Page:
Senior Iranian diplomat Jalal Sharafi told the county’s state-run TV last weekend that the US had been involved in his seizure and detention in Iraq and that CIA officers had taken part in his interrogation and torture. Sharafi, who was released last week, had been missing for more than two months after armed gunmen in the uniforms of the elite 36 Iraqi Commando Battalion bundled the diplomat into a car in the predominantly Shiite neighbourhood of Karrada in central Baghdad.
“I was kidnapped on a Baghdad street while shopping by officials who had Iraqi defence ministry ID cards and were riding in American forces vehicles,” Sharafi explained. He said he was taken to a base near Baghdad airport and questioned in Arabic and English. The CIA officials were mostly interested in Iranian influence in Iraq and assistance to the Iraqi government and Iraqi groups.
“Once they heard my response that Iran merely has official relations with the Iraqi government and officials, they intensified [the] tortures and tortured me through different methods days and nights,” Sharafi said. According to the Fars news agency: “He [Sharafi] showed reporters the marks left by torture on his body that are now being treated by doctors.”
Sharafi said his captors eventually softened their treatment in an effort to encourage him to cooperate. “Later, they released me under pressure from Iraqi government officials. They dropped me near the back of the airport,” he said. Sharafi reappeared at the Iranian embassy in Baghdad, where he was the second secretary, on April 3—one day before Iranian President Mahmoud Ahmadinejad announced the release of 15 British sailors and marines detained for allegedly entering Iranian waters.
Iraqi officials denied any linkage between the release of Sharafi and the British naval personnel. “Really, it has no connection whatsoever,” Iraqi Foreign Minister Hoshiyar Zebari told the New York Times. In his only statement on the detention of the British sailors, US President Bush declared there would be no quid pro quo. But the timing of Sharafi’s release could not have been purely coincidental.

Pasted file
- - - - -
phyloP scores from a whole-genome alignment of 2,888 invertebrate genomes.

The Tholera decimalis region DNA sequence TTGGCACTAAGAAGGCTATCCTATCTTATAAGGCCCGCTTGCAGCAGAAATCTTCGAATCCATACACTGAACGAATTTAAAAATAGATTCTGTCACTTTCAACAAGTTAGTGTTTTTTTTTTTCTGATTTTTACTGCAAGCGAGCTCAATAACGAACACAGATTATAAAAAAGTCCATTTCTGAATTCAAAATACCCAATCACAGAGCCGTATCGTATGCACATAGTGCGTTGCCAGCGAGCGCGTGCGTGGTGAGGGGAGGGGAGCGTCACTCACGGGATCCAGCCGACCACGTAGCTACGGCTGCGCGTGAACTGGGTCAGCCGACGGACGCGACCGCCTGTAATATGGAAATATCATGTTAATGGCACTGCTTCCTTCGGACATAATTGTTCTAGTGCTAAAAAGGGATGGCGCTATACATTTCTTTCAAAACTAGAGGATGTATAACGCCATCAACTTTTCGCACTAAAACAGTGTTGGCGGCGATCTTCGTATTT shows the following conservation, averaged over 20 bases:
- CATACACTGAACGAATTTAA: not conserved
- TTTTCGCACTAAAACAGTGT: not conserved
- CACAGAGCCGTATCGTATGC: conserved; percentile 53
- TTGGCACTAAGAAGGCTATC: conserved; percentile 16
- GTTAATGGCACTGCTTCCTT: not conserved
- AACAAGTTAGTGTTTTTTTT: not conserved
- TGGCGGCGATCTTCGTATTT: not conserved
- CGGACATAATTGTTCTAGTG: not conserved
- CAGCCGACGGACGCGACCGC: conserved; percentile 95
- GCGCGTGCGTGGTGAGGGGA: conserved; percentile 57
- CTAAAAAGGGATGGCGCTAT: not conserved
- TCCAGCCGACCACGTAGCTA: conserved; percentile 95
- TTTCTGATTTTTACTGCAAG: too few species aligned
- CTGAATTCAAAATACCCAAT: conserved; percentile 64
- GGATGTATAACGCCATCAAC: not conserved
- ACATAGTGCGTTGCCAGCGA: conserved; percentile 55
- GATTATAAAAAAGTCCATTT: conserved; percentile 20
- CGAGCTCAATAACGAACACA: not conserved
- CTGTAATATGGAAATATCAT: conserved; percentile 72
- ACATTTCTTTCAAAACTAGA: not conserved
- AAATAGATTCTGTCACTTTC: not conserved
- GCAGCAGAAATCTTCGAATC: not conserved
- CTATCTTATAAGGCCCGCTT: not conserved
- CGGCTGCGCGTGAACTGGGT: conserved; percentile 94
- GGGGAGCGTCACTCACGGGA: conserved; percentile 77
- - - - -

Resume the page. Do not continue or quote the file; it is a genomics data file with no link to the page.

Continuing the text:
During Sharafi’s abduction on February 4, local Iraqi police managed to stop one of the vehicles involved and seized four men who said they worked for an Iraqi security service. Two months later, Zebari still claimed not to have found out who the thugs worked for. But, as the New York Times noted, “others familiar with the case said they believed that those responsible worked for the Iraqi Intelligence Service, which is affiliated with the Central Intelligence Agency”.
US officials immediately repudiated Sharafi’s allegations. White House spokesman Gordon Johndroe told the media that the US had nothing to do with Sharafi’s detention, branding the claims as “the latest theatrics of a government trying to deflect attention away from its own unacceptable actions”. An unnamed US intelligence official baldly stated that “the CIA does not conduct or condone torture”. Given the systematic US abuse of detainees at Guantanamo, Abu Ghraib and the CIA’s network of secret prisons, such denials are not credible.
The US military has been focussing on Iranian officials inside Iraq for months. In his January 10 speech on Iraq, President Bush accused Iran and Syria of aiding anti-US insurgents in Iraq and announced that US forces would “seek out and destroy” networks supplying arms and training. Within hours, US special forces raided the Iranian liaison office in the northern city of Irbil and detained five Iranian officials, who have now been held for more than three months.
The British and international media have focussed attention on Iran’s alleged abuse of British sailors, but are completely silent on the US treatment of Iranians who have been held incommunicado and detained without charge. Washington has simply ignored the demands of Iraqi government for their release, making a mockery of Iraqi sovereignty. The US claims that the five are members of the Iranian Revolutionary Guard who were involved in assisting Shiite militia, but has provided no evidence to support the claim.